Disclaimer: A complimentary copy of this book was provided by the publisher, publicist, or author, including NetGalley. All opinions expressed are my own.
oH mY goODNESS I loved this book so much! - The cover is gorgeous. If you ever need a cover designer, go find Willowy Whisper. - The writing and story is AMAZING. If you ever need an author, go find Kellyn Roth.
Review: I'm not sure what to say! This book absolutely killed me- it had me crazy wondering who Alice was going to pick and now that the book is over I'M NOT SURE IF SHE PICKED THE RIGHT PERSON. In other words, my ship died. Went up in flames. (woohoo. thanks, Kell) But it's okay- the person she picked is fine. Absolutely fine. Brilliant and kind and great for Alice and I love their relationship. <3
The characters were all built so well. I'm always blown away by Kellyn's characters. - Gibson. uM can someone please remove him from my sight? Treating a girl like that is not okay. >.< *nudges him aside with one toe* - Peter! He's so adorably awkward. - KIRK. ❤ ❤ ❤ Enough said, I think. - Alice's parents! Aw, I love their relationships with Alice.
And of course y'all know how much I love Kellyn's writing, so I won't get into how much I loved the plot and era an' all that.
Overall: My stance still holds. The whole series is absolutely amazing and I can't recommend them enough. If you're into historical fiction, you need to read these. If not, read them anyway. I'm generally not a fan of historical fiction at all, but this series is the best. ❤ 5 stars.
*FTC DISCLOSURE: I received a complimentary copy of this book from the author in exchange for an honest review. All thoughts are my own and a positive review was not required.*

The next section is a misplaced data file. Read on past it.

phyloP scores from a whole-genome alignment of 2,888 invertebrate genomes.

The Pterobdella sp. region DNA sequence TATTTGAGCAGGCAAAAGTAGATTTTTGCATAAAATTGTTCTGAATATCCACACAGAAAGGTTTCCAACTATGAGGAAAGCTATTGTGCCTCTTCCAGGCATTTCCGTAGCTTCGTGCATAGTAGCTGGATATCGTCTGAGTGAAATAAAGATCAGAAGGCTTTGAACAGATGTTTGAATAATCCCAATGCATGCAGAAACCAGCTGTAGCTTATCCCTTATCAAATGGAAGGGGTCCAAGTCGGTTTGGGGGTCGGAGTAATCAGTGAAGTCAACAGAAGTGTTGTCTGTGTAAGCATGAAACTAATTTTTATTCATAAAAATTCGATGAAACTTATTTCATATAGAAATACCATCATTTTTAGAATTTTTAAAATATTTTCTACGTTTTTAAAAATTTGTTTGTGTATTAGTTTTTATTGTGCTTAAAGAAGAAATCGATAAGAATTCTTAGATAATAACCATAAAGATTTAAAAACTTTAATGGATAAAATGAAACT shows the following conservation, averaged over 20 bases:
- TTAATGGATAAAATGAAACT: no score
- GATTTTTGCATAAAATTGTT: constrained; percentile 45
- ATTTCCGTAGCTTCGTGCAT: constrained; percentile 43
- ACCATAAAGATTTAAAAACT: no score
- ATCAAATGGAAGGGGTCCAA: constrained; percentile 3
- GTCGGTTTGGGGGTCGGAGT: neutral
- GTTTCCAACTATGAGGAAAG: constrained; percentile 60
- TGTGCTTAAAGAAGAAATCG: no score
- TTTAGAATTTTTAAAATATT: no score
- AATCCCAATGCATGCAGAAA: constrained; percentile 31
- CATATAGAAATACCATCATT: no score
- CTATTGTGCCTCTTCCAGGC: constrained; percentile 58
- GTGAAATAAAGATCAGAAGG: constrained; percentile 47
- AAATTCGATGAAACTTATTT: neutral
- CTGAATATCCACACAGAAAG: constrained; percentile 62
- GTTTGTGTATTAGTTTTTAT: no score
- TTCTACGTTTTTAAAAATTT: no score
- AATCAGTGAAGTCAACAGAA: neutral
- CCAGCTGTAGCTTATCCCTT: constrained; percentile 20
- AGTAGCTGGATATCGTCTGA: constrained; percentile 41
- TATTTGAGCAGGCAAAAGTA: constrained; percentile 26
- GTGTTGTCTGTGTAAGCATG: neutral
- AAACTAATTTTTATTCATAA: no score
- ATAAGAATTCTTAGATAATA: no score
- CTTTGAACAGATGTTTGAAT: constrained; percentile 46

When I found out Kellyn was releasing a romance novel, I knew I had to read it. I've enjoyed all of Kellyn's books, and I especially love romance. I was not disappointed. I was a huge fan of at the beginning, but then I got annoyed with that, and I became a devoted fan. But I loved how the romance wasn't all there was, even though that was very much the focus of the book.
Confession: I'm a control freak. People don't really notice it, and I'm not that bad, but I am a control freak. So, the lessons Alice learned in At Her Fingertips were good for me too.
All in all, I loved At Her Fingertips, and I'm really excited to read Beyond Her Calling.
I received a free copy of this book in exchange for an honest review.
My Summary: Alice and Ivy are now 18, and Alice is ready to marry. She enters her Débutante Season with a bang, being presented to Queen Victoria and then swept into a multitude of balls. She hopes to marry as soon as possible, and- in part due to her personality and in part to her family's past- decides to let logic guide her choices. She doesn't believe in romance. Especially not after her argument with the stable boy, Kirk. She's afraid of the future, and wants to control and create her own. So when Gibson Ashfield comes along seeking her affection- it's okay if she doesn't love him, right? He's witty, charming, rich and prestigious, and decidedly non-Christian. Should Alice compromise her ideals to make a good match, or can she trust God with the future?
Peter Strauss visits England both for work and for an escape. His love life is in shambles, the girl that he loves got married to his best friend and cousin. He's drawn near to God through it, but can he ever be trusted with love again? And what should he do when he becomes attracted to a girl who starts dating someone else?
Main Characters: The Knight family, mainly Alice. Peter Strauss, and Gibson Ashfield.
Setting: Late 1800s Victorian England.
Order It could be read as a standalone, but some of the family details are explained more in other books. I'm glad I read the others first.
Content: Overall this was a pretty clean and well handled book. :) There are two characters born out of wedlock, and that is mentioned very briefly. As well as a mention that one mother did not have a choice. There are a few men that have a reputation for being bad with women (meaning "rough" with them, some in a physical way). There is a mention of someone being drunk, and a mention of someone cursing. As well as a mention of miscarriages and births. One character has remarried twice, through different circumstances. But everything is handled very discreetly, and it is a well-done and real book.